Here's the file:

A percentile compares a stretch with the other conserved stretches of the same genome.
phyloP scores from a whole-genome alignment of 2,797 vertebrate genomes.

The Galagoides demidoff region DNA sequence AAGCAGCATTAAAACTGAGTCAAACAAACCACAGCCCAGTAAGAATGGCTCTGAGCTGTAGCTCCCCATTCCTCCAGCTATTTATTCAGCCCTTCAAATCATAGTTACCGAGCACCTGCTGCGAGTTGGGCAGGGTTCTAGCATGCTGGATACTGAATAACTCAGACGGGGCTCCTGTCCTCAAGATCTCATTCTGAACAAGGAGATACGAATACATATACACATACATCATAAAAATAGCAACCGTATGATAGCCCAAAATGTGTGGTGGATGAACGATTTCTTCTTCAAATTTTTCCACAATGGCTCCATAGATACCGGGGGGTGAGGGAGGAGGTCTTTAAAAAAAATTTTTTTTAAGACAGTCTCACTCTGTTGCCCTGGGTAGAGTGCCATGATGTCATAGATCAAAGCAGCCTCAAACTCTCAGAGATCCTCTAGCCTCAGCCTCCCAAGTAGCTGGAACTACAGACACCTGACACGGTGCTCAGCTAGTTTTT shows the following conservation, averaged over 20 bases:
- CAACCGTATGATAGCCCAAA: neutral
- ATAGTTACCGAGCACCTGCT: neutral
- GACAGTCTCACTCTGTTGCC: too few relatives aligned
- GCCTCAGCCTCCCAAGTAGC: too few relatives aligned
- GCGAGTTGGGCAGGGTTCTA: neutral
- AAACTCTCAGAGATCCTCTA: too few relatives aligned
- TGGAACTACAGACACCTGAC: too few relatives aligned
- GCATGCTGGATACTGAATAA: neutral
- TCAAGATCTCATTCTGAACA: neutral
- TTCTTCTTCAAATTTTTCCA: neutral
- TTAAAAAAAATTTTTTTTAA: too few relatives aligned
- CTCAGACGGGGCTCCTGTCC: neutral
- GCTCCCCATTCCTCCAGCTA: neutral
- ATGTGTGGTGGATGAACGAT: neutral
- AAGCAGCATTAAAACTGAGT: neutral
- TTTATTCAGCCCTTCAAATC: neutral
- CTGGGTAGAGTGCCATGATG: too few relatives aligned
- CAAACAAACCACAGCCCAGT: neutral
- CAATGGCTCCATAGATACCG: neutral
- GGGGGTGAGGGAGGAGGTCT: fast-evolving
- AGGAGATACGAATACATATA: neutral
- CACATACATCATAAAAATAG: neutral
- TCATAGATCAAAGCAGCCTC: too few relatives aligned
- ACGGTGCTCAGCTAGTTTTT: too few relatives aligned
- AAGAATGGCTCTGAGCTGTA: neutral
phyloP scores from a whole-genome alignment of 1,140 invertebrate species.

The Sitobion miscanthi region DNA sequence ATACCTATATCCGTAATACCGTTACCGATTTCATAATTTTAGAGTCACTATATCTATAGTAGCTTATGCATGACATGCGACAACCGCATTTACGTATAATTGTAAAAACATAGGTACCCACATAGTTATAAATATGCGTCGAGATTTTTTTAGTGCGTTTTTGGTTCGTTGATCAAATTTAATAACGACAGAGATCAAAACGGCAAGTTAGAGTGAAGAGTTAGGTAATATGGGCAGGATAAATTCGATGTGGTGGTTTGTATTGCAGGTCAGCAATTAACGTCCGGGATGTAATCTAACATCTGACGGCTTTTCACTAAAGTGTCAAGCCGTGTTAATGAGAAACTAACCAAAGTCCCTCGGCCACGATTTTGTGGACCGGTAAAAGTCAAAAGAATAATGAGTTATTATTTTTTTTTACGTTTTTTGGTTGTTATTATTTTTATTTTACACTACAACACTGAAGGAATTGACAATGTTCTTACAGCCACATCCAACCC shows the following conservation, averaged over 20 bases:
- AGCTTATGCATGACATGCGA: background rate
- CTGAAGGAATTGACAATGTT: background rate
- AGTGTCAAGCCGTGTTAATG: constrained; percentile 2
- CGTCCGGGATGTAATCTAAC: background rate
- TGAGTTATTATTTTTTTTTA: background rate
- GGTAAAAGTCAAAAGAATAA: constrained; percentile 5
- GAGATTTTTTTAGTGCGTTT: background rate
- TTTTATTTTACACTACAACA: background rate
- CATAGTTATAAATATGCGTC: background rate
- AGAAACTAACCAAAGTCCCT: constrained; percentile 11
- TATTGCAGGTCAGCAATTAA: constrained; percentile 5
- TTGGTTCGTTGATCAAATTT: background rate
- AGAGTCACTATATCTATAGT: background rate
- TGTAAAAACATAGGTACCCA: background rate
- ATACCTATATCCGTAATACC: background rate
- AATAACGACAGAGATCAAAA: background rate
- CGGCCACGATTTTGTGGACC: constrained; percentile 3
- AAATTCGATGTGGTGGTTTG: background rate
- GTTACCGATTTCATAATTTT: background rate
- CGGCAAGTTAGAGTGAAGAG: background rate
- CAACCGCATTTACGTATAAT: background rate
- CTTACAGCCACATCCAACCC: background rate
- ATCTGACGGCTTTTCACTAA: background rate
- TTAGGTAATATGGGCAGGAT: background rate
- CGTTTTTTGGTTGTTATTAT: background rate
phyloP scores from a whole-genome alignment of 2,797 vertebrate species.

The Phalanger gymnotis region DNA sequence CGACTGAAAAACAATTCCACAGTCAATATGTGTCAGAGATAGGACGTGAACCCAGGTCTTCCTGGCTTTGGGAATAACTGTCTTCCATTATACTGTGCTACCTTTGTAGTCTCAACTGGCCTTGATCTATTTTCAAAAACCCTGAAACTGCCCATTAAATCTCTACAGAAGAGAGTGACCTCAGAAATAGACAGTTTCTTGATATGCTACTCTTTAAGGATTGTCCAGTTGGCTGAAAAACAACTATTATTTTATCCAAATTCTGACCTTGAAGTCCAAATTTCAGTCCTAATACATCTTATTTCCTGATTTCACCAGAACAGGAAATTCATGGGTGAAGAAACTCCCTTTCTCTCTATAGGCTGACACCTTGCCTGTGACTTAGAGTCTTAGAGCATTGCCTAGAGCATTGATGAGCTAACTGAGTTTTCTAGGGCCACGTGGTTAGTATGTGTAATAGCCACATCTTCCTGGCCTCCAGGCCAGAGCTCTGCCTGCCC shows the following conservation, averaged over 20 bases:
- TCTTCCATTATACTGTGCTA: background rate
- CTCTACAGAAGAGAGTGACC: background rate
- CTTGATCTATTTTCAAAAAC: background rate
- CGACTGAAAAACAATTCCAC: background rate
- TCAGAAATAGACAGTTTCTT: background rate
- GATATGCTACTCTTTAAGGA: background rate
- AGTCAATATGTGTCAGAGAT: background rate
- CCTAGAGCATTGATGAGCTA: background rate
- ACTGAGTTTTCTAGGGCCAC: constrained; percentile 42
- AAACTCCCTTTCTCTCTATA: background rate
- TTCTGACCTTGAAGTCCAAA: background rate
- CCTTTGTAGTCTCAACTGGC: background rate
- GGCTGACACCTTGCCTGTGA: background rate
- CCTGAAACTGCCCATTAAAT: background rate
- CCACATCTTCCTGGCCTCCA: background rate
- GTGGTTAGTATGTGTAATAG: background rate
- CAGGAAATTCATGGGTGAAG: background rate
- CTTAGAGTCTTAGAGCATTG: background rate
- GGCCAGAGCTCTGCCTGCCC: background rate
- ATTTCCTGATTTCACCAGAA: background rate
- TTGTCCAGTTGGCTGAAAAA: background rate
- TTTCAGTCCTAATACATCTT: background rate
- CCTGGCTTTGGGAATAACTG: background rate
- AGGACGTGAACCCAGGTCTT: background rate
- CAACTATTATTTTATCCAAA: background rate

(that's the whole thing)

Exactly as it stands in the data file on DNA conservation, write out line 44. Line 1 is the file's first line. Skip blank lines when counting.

- TGTAAAAACATAGGTACCCA: background rate